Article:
2013 is, among other things, a Verdi year, and the Wolf Trap Opera company is going all-Italian for the occasion.
Wolf Trap walks a challenging line: it’s a summer festival/program for young professionals at the start of their careers, and its main home, the Barns, is a comfortable, rustic and diminutive performance space that seats 350 people. Offbeat and less-known operas are a natural fit for this particular combination, but Wolf Trap hasn’t let anything cramp its ambitions: for every “King for a Day” (Verdi) or “Zaide” (Mozart) there’s been a “Don Giovanni” or “Tales of Hoffmann.”
This summer, its offerings are particularly mainstream. The company is offering two Verdi operas, both highlights of the composer’s career: the autumnal comedy “Falstaff,” in the barns (August 9, 11, 14 and 17), and the perennial favorite “La traviata,” which will mark the company’s return to the Filene Center, and its first self-produced production there since the 1970s (July 19).
The third piece is Rossini’s “Il viaggio a Reims” (June 21, 23, 29), an occasional work that was originally pegged to the coronation of King Charles X of France, and was then put aside for a century or so until it was exhumed in the 1980s and found to be a sparkling opera for a large cast that was no more or less dated or silly than a lot of other now-standard operatic comedies.
“Viaggio” is a perfect piece for young singers; the arias are democratically distributed among a very large cast, and the whole thing was written as a big frothy entertainment. (Much of the music was subsequently recycled in the opera “Le comte Ory.”) This production will be directed by David Gately, new to Wolf Trap but not to the area; he directed, for example, “Le nozze di Figaro” at the Washington National Opera in 2009.
“Traviata” and “Falstaff” are both bigger challenges. “Falstaff” takes the stock Italian comic figure of the lovelorn older man (see “Don Pasquale”) and gives it a poignant richness. This production brings together artists from last summer’s productions: the production team from “Don Giovanni,” led by the director Tomer Zvulun, and the conductor of “The Rake’s Progress,” Dean Williamson.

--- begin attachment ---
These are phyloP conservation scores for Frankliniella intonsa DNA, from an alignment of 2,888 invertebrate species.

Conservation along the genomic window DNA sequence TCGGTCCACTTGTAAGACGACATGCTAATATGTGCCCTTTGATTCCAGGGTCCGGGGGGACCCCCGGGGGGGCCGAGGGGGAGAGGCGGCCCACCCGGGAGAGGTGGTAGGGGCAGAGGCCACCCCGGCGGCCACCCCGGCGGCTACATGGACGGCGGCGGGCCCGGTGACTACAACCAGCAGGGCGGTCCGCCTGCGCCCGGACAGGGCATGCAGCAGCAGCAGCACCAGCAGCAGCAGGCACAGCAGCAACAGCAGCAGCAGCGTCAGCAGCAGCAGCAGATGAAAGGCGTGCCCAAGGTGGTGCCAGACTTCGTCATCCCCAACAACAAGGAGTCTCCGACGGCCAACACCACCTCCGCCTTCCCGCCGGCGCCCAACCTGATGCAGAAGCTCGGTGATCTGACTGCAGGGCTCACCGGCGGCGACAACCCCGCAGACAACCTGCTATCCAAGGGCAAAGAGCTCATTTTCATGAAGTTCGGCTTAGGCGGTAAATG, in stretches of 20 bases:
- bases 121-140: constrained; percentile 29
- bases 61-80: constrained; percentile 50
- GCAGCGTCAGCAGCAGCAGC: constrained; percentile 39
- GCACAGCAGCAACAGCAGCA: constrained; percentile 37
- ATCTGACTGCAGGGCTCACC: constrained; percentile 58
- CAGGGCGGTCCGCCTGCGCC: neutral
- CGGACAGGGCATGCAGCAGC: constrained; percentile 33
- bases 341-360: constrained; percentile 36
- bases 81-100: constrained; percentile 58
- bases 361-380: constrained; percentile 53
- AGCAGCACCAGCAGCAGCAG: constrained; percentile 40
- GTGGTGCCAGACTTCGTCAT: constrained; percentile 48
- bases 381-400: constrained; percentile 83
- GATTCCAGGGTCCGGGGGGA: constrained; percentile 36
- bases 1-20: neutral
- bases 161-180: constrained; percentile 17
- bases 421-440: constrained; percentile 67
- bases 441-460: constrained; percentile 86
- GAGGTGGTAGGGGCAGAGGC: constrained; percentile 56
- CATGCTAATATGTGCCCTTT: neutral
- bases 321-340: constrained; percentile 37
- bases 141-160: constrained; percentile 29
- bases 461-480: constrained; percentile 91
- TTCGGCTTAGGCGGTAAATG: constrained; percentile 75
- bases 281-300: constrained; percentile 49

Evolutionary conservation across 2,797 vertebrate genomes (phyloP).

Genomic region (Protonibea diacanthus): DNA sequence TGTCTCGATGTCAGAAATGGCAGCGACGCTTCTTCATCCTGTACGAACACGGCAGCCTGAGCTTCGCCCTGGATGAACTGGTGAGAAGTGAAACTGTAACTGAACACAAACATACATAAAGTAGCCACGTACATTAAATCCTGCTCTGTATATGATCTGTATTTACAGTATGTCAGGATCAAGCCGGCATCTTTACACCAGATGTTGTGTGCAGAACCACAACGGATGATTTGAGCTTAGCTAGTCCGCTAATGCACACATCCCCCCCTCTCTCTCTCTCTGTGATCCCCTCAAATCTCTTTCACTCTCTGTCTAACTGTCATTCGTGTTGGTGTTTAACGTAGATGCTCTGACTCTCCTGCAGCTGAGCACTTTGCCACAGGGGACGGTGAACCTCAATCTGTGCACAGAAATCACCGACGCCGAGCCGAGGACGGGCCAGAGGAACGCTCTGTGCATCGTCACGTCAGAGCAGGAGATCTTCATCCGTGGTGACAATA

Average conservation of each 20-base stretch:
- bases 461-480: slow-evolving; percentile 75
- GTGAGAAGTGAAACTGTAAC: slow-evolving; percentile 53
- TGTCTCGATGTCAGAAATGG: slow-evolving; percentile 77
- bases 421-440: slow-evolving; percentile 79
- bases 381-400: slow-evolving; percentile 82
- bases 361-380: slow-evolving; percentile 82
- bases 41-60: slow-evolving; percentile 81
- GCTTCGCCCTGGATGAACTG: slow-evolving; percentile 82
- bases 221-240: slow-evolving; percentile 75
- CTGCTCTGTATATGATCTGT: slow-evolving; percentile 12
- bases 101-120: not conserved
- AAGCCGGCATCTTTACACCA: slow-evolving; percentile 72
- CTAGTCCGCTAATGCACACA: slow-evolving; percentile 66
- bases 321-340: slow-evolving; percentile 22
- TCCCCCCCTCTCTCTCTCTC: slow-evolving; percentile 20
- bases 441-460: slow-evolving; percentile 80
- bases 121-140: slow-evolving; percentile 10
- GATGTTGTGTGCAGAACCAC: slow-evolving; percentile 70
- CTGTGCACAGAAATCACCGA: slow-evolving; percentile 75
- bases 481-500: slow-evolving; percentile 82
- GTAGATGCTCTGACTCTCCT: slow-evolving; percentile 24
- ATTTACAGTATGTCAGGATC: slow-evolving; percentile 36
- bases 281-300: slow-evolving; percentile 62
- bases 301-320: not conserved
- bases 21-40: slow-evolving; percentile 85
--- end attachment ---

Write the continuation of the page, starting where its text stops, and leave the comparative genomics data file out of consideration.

“La traviata,” meanwhile, will be presented in an “operascape” production -- that is, with videos -- before an audience of thousands, conducted by Grant Gershon, who’s made a name for himself at the head of the Los Angeles Master Chorale, and directed by Jose Maria Condemi, both making their Wolf Trap debuts. Edited to add: The information from a Wolf Trap spokesman that the performance would be unamplified has proven to be incorrect. [[CUT: Particularly notable, in the big open space of the Filene Center, is that the performance will be presented unmiked -- a demonstration of the carrying powers of the unamplified voice.]]
The operas may be challenging for young singers, but at least many of the leads are not untried. Corinne Winters, who will take on the challenging role of “La traviata’s” Violetta -- the courtesan whose expression ranges from flights of coloratura to big warm powerful vocal lines, requiring two or three different vocal weights to get through -- was praised as Anne Truelove in “The Rake’s Progress” last summer, while Craig Colclough, who will sing Falstaff, was heard both as Nick Shadow (“Rake”) and the Commendatore (“Don Giovanni”). Andrea Carroll’s Zerlina was a highlight of last summer’s “Giovanni” for me; the singer will return as Corinna in “Viaggio.”
In addition, there will be the usual array of auxiliary recitals; one led by Steven Blier at the Barns on July 6 and 7; an “Aria Jukebox,” with the audience picking favorite opera excerpts, at the Barns on July 14; and another collaboration with the Phillips Collection, “Vocal Colors,” on July 25.
It adds up to a typically ambitious program and a return to a more robust one after the reduction to two offerings last summer. As for ambition: even Wolf Trap knows how high to aim. After all, they could have celebrated the year’s other bicentenarian: Richard Wagner.
Tickets go on sale March 16.